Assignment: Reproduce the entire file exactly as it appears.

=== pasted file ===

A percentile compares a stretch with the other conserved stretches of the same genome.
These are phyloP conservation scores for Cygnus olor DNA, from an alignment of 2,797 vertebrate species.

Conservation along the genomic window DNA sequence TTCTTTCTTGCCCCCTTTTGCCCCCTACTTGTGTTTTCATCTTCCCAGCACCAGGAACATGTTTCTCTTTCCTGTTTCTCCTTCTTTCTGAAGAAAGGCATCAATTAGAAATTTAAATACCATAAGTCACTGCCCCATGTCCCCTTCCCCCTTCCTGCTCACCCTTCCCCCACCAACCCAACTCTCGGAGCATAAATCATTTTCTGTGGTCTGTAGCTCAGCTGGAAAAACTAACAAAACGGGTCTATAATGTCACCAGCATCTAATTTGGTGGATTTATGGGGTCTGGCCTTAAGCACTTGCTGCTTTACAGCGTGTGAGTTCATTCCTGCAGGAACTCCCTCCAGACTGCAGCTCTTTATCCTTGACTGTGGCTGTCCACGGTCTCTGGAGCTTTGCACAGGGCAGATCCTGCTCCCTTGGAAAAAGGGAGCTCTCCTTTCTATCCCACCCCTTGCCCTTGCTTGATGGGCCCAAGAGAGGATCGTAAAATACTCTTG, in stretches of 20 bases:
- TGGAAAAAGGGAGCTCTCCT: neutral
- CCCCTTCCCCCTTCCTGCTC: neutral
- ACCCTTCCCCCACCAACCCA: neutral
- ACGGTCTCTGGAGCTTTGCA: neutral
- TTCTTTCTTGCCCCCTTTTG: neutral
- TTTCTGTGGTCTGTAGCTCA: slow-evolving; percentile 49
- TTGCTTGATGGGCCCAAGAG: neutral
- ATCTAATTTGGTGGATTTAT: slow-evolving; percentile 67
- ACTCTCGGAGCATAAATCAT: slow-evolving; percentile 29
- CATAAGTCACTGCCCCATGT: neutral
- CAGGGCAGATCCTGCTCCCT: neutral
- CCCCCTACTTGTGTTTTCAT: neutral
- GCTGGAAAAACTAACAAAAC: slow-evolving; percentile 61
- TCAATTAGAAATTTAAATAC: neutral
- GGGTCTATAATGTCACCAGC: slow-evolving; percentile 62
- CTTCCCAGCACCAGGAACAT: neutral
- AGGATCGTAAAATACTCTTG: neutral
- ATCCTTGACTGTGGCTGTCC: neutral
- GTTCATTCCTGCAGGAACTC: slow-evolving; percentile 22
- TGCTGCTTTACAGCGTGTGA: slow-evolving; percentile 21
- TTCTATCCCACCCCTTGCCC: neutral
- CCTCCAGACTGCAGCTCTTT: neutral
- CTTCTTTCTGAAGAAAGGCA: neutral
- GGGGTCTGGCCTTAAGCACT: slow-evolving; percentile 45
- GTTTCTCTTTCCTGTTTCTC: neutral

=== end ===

A percentile compares a stretch with the other conserved stretches of the same genome.
These are phyloP conservation scores for Cygnus olor DNA, from an alignment of 2,797 vertebrate species.

Conservation along the genomic window DNA sequence TTCTTTCTTGCCCCCTTTTGCCCCCTACTTGTGTTTTCATCTTCCCAGCACCAGGAACATGTTTCTCTTTCCTGTTTCTCCTTCTTTCTGAAGAAAGGCATCAATTAGAAATTTAAATACCATAAGTCACTGCCCCATGTCCCCTTCCCCCTTCCTGCTCACCCTTCCCCCACCAACCCAACTCTCGGAGCATAAATCATTTTCTGTGGTCTGTAGCTCAGCTGGAAAAACTAACAAAACGGGTCTATAATGTCACCAGCATCTAATTTGGTGGATTTATGGGGTCTGGCCTTAAGCACTTGCTGCTTTACAGCGTGTGAGTTCATTCCTGCAGGAACTCCCTCCAGACTGCAGCTCTTTATCCTTGACTGTGGCTGTCCACGGTCTCTGGAGCTTTGCACAGGGCAGATCCTGCTCCCTTGGAAAAAGGGAGCTCTCCTTTCTATCCCACCCCTTGCCCTTGCTTGATGGGCCCAAGAGAGGATCGTAAAATACTCTTG, in stretches of 20 bases:
- TGGAAAAAGGGAGCTCTCCT: neutral
- CCCCTTCCCCCTTCCTGCTC: neutral
- ACCCTTCCCCCACCAACCCA: neutral
- ACGGTCTCTGGAGCTTTGCA: neutral
- TTCTTTCTTGCCCCCTTTTG: neutral
- TTTCTGTGGTCTGTAGCTCA: slow-evolving; percentile 49
- TTGCTTGATGGGCCCAAGAG: neutral
- ATCTAATTTGGTGGATTTAT: slow-evolving; percentile 67
- ACTCTCGGAGCATAAATCAT: slow-evolving; percentile 29
- CATAAGTCACTGCCCCATGT: neutral
- CAGGGCAGATCCTGCTCCCT: neutral
- CCCCCTACTTGTGTTTTCAT: neutral
- GCTGGAAAAACTAACAAAAC: slow-evolving; percentile 61
- TCAATTAGAAATTTAAATAC: neutral
- GGGTCTATAATGTCACCAGC: slow-evolving; percentile 62
- CTTCCCAGCACCAGGAACAT: neutral
- AGGATCGTAAAATACTCTTG: neutral
- ATCCTTGACTGTGGCTGTCC: neutral
- GTTCATTCCTGCAGGAACTC: slow-evolving; percentile 22
- TGCTGCTTTACAGCGTGTGA: slow-evolving; percentile 21
- TTCTATCCCACCCCTTGCCC: neutral
- CCTCCAGACTGCAGCTCTTT: neutral
- CTTCTTTCTGAAGAAAGGCA: neutral
- GGGGTCTGGCCTTAAGCACT: slow-evolving; percentile 45
- GTTTCTCTTTCCTGTTTCTC: neutral